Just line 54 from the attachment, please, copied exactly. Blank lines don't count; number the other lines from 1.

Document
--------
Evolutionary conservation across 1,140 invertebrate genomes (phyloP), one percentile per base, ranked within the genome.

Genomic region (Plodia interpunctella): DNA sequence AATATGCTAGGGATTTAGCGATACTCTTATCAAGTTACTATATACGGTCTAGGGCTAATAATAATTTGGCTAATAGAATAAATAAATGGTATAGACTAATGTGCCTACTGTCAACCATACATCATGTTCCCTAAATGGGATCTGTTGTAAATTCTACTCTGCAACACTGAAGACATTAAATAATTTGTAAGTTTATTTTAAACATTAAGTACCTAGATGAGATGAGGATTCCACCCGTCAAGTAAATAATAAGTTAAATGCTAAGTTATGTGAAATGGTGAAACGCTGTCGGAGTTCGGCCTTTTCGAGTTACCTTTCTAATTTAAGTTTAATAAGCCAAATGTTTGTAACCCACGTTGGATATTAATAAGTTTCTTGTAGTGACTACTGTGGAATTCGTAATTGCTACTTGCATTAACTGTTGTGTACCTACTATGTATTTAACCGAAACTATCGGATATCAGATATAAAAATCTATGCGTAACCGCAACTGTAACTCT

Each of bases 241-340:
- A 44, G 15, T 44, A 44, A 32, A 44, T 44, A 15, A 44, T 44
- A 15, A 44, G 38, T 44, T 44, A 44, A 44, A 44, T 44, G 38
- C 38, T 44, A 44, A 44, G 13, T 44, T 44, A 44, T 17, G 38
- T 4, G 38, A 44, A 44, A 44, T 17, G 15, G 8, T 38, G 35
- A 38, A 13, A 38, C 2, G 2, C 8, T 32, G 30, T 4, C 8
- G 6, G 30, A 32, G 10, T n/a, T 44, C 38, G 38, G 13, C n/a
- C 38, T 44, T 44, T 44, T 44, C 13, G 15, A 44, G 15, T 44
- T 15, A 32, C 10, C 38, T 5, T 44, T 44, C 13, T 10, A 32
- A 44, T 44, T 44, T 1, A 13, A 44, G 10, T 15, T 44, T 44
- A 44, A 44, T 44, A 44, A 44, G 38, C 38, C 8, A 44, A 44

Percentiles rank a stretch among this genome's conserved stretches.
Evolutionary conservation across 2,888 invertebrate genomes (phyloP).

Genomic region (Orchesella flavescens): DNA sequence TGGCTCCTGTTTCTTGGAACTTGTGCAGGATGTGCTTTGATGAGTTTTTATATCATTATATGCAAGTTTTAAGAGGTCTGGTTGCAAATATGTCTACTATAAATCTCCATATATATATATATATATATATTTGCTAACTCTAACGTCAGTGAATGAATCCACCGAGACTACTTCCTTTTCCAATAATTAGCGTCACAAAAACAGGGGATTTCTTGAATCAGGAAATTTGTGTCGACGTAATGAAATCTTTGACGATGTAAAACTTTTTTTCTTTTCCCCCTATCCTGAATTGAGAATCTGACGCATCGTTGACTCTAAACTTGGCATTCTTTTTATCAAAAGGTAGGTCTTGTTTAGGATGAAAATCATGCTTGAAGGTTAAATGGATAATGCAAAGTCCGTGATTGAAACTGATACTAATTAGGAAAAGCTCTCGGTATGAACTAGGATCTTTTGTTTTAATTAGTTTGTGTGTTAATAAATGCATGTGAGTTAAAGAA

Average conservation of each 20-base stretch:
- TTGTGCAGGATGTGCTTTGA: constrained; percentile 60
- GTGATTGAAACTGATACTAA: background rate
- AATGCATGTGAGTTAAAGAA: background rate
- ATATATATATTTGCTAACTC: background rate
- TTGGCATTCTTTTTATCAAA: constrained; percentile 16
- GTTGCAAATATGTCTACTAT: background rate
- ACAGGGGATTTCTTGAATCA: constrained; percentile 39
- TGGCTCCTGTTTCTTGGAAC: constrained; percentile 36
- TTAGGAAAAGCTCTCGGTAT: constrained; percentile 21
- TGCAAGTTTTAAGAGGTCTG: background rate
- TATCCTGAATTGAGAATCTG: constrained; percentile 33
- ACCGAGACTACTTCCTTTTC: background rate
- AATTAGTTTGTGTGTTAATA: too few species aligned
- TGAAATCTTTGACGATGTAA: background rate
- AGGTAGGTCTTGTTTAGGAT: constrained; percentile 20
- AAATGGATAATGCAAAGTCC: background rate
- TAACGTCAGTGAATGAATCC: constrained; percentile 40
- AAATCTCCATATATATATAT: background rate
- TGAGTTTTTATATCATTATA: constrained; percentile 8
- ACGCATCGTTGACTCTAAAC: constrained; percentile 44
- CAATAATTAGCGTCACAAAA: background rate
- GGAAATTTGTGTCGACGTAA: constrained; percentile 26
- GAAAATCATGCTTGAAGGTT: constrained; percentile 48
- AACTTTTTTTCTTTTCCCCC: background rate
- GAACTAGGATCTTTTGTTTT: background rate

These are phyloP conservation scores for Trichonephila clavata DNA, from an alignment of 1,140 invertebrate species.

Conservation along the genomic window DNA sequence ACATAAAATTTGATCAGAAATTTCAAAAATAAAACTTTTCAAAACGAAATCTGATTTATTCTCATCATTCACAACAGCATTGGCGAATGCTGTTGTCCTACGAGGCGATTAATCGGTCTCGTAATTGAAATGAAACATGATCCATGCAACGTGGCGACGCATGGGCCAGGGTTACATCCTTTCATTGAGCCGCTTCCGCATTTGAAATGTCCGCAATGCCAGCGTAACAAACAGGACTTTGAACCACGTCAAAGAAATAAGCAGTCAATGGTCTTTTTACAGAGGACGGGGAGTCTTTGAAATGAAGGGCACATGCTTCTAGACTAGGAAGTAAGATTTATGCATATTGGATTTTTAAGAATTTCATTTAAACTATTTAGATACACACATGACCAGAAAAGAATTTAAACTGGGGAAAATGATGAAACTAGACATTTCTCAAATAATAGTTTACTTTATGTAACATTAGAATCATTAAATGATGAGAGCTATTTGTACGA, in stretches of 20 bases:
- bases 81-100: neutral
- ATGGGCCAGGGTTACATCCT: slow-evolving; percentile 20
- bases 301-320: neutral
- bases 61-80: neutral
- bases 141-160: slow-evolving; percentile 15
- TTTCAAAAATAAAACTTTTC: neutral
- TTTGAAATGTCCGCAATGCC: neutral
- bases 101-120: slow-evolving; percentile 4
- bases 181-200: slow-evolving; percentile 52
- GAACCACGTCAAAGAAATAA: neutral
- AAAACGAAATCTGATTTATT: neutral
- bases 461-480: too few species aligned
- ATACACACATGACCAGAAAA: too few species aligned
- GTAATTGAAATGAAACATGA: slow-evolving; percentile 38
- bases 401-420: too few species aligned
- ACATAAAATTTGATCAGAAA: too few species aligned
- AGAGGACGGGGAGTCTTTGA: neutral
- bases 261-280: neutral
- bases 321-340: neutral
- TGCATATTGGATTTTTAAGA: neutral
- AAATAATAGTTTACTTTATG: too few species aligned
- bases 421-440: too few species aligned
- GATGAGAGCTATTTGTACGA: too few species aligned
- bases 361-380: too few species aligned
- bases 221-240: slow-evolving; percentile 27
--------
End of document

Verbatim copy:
- GAACCACGTCAAAGAAATAA: neutral